May 18, 2023 5 min read
Being told you snore when you’ve been a non-snorer all of your life can come quite as a shock. Many questions spring to mind when you first hear about your new problem, with the main one being, “Why am I snoring all of a sudden?”
The reality is that our propensity to snore increases with age. Case in point: frequent snoring is found in only 2.4–15% of children but 10–36% of adults . This suggests that it’s not that unusual to start snoring at a later point in your life.
But most people don’t become a human freight train overnight; the change from sleeping peacefully to annoyingly is gradual. If you, on the other hand, found out you’re snoring all of a sudden, other factors could be at play.
Before going into the whys and wherefores of your new onset of snoring, it’s important to ask yourself this question.
While it may sound obvious, snorers usually don’t realize they snore on their own. Instead, it’s a bed partner, roommate, or colleague that sounds the alarm. So, if you’ve recently started living with someone else or have changed your sleep environment in some way, it could be that you’ve been snoring for a while without realizing it.
Research shows that snoring tends to get progressively worse . What that means is that most people initially snore lightly and from time to time, with the frequency and severity of their snore problem increasing as time goes on. But in rare cases, snoring can occur suddenly and signal an underlying problem.
Snoring is noisy breathing during sleep. It happens when the upper airways become obstructed due to inflammation, excess weight, relaxed airway muscles, or certain anatomical problems. In most cases, snoring is a transient problem that resolves on its own. In other cases, it can be chronic and even progress to sleep apnea, which is a serious sleep disorder.
Besides that, snoring can come on suddenly or get progressively worse over months or years. When snoring happens suddenly, it is usually due to the following reasons:
Studies show that people with allergic and non-allergic rhinitis (i.e. nasal congestion) are quite prone to snoring [3,4]. That’s because a congested upper airway makes it difficult for air to flow freely. This then leads to turbulent airflow and vibration of soft tissues that produce loud snoring.
If you’ve recently developed an allergy to dust mites, pollen, or an unknown allergen or have caught a bug, then this could explain your sudden case of snoring.
Being sleep-deprived, drinking alcohol before bedtime, taking sedatives, and becoming a smoker are all things that can lead to new-onset snoring . Sleep deprivation as well as taking alcohol or sedatives can all cause your upper airway muscles to relax more than normal, blocking airflow. Smoking irritates the upper airways, causing inflammation and mucus production that can restrict airflow.
If you’ve also moved to a home area with greater air pollution, this too could have an effect on the state of your airways.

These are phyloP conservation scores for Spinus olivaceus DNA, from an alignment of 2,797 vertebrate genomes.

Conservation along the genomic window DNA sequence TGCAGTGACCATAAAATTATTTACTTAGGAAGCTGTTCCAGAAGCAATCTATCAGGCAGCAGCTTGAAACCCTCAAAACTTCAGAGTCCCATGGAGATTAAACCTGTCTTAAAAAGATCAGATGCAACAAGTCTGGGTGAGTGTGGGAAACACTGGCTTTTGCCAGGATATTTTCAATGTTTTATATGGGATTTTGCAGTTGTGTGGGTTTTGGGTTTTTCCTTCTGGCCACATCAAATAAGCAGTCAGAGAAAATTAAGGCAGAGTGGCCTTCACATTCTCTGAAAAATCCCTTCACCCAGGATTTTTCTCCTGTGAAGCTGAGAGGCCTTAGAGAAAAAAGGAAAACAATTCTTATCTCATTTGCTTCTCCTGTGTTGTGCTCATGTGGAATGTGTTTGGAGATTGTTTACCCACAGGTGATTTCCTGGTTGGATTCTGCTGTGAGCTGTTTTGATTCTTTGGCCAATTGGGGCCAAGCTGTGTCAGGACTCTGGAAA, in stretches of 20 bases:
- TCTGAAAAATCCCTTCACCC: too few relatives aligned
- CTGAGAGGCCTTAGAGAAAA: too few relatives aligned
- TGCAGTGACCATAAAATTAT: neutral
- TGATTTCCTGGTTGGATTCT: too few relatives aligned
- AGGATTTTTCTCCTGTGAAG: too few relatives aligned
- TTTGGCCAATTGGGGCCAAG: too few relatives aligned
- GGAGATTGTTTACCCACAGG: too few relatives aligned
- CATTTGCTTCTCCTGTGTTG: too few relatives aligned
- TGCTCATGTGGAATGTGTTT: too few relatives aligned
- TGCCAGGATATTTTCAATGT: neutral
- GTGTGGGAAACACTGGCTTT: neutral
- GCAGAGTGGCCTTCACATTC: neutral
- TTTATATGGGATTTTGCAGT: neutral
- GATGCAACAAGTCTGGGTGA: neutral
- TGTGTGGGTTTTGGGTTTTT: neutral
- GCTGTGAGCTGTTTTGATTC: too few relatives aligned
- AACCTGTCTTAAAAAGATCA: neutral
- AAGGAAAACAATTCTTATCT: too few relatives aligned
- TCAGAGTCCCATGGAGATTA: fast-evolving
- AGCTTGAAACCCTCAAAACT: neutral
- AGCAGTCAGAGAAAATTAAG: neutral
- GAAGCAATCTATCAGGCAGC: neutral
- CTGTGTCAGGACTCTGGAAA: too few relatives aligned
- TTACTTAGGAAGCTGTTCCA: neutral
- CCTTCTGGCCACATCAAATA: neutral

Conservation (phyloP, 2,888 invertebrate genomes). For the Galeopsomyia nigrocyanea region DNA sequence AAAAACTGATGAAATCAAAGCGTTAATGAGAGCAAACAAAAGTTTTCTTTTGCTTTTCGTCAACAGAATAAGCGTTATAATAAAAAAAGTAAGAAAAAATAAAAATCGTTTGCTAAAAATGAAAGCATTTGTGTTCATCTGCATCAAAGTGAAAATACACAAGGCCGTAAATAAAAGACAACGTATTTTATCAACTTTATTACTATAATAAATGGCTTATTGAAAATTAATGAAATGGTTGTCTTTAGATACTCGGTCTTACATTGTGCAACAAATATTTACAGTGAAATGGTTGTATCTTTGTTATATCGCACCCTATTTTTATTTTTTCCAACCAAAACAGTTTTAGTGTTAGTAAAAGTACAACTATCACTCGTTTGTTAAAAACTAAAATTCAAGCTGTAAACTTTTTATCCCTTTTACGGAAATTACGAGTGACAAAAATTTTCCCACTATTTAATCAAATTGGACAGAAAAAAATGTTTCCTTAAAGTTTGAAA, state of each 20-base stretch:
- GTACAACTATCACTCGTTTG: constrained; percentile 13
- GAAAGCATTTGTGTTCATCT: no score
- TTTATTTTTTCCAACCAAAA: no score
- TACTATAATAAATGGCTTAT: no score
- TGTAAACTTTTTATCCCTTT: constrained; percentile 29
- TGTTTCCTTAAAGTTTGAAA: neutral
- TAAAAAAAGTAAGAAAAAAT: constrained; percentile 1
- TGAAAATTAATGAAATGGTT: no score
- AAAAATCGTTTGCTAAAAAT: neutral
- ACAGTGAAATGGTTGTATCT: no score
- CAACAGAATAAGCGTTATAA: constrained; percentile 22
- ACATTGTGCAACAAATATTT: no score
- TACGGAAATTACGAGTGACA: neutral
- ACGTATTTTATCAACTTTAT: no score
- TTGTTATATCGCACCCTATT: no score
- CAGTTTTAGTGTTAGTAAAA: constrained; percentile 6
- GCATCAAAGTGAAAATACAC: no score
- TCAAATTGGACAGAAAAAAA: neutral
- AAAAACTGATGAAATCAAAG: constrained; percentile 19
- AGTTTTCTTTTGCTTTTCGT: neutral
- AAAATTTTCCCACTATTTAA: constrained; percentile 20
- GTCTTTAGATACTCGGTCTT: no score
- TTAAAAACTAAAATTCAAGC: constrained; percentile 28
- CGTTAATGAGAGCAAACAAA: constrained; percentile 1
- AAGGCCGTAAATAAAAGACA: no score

Have you gained a lot of weight recently? Are you expecting a baby or are going through menopause? The physical and hormonal changes caused by all of the above can lead to excess tissue forming around the upper airways, thus obstructing airflow . They can also cause the muscles responsible for keeping the airways open to weaken.
Studies also show that hypothyroidism is also strongly correlated with frequent snoring . Hypothyroidism often leads to weight gain that puts you at other health risks, including snoring. Suffering a recent injury in the face and neck region can also lead to snoring.
Snoring is fairly common and a frequent punchline. But despite all that, snoring is far from being normal and definitely no laughing matter. Snoring is a sign that you’re having trouble breathing normally as you sleep. That’s why the American Academy of Sleep Medicine recommends visiting a board-certified sleep physician if your snoring is severe and frequent .
The main reason you should be concerned about snoring is that it can be a symptom of obstructive sleep apnea (OSA). OSA is a serious sleep disorder characterized by pauses in breathing and fragmented sleep. Over time, OSA can increase your risk of developing heart disease or having a motor vehicle accident . The fragmented sleep due to OSA can also damage brain and metabolic health, increasing your risk of type 2 diabetes, depression, neurodegenerative disease, and more .
But even if your snoring is not due to OSA, there’s evidence it could progress to this sleep disorder. Known as heavy snorer's disease, this problem is believed to get worse partly because snoring irritates the nerves in the throat that maintain normal muscle tone .
To treat sudden snoring, you first need to find what has caused it. If you can think of any recent changes that might have contributed to your problem, then that’s a good place to start.
Snoring caused by a congested nose can be treated with over-the-counter medication, an air purifier, and by removing an allergen, for example. If your snoring may be due to recent weight gain, it may be time to pay attention to your diet and activity levels.
Otherwise, it’s a good idea to speak to your doctor to find the underlying culprit. This is especially important if your snoring is accompanied by daytime fatigue, a morning headache, trouble focusing, and weight gain. All these symptoms point to OSA, which needs to be treated with a device that keeps the airways open by blowing air into the airways.
Primary snoring can also be treated by something as simple as switching to a side-sleeping position . Another snoring treatment is oral appliances like the Good Morning Snore Solution. This simple and convenient device works by keeping your tongue from falling back into your throat as you sleep, thus freeing your upper airways.
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